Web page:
The Indian government's proposed IPO of state-owned Life Insurance Corporation of India (LIC) will improve the accountability and transparency of the country's largest insurer but is unlikely to happen during the next fiscal, Fitch Ratings said on Wednesday.
"The procedural and legal bottlenecks in terms of amending certain sections of the LIC Act, conducting independent valuations as well as obtaining regulatory approvals may delay the execution beyond the government's target deadline of end-March 2021, " Fitch said.
Similarly in 2018, the government announced its decision to merge three state sector non-life insurance companies - National Insurance Company, United India Insurance Company and Oriental Insurance Company - and subsequently list them in the stock market. The merger is likely to conclude in 2020 after being delayed almost by a year due to several factors including the insurers' weak capital strength.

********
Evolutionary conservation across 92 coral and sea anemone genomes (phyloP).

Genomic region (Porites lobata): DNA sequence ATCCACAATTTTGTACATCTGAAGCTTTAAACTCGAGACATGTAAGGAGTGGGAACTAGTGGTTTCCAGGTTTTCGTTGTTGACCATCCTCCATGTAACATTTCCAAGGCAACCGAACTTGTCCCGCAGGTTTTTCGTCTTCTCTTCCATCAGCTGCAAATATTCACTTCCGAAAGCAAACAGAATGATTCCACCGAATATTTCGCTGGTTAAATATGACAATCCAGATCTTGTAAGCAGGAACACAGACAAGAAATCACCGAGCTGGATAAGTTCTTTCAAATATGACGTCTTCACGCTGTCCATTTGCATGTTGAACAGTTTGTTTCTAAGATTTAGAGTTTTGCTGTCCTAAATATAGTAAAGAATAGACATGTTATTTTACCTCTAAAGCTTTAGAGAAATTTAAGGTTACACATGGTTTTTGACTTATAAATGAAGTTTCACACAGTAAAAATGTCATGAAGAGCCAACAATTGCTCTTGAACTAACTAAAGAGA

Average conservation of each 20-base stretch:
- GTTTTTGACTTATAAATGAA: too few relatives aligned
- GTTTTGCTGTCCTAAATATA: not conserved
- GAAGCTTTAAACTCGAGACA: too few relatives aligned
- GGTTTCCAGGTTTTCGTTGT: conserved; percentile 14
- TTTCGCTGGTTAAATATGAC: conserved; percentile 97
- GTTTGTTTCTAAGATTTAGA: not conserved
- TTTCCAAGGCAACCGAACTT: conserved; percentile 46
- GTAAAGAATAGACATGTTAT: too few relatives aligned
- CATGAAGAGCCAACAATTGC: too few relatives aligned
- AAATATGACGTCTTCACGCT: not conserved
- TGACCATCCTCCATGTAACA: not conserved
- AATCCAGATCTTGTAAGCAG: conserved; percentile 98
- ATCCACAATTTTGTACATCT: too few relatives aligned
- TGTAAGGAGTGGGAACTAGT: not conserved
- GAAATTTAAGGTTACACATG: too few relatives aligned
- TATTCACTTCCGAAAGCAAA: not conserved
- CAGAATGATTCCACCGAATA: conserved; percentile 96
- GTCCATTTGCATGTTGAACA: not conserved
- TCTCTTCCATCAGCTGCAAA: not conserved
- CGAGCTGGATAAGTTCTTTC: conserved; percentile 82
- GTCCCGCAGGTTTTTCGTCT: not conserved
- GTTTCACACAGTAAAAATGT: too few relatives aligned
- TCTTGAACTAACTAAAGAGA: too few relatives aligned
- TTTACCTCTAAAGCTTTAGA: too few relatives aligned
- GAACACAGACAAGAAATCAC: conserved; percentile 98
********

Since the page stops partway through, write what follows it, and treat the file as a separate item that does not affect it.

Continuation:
The government in 2017 had already listed New India Assurance Company and General Insurance Corporation of India - two of the largest insurance companies in the country - through an IPO route.
Fitch believes that the benefits may trickle down to the entire domestic insurance industry in terms of attracting more foreign interest, which could result in an increase in foreign capital inflows into the industry.
The agency expects the IPO, once executed, may also encourage some of the other private sector insurance companies to list some of their shares in the stock market over the medium term, although the current insurance regulation does not require all insurers to be listed publicly.
A publicly-listed LIC will be subject to stringent disclosure requirements stipulated by the Securities and Exchange Board of India. This will create a strong culture of compliance and accountability within the insurer.
"We think the insurer's investment allocation decisions will be rationalised too, as major investment decisions could be subjected to additional scrutiny and approvals," Fitch said.
LIC is one of the prominent institutional investors in several public sector assets, and in multiple instances has obtained exceptions from the insurance regulator to increase its stake in investee companies above the regulatory ownership cap of 15 per cent.
The proposed IPO, once executed, could broaden the insurer's capital base and improve its regulatory capital position, which was 160 per cent at end-March 2019, slightly above the regulatory minimum of 150 per cent, it said.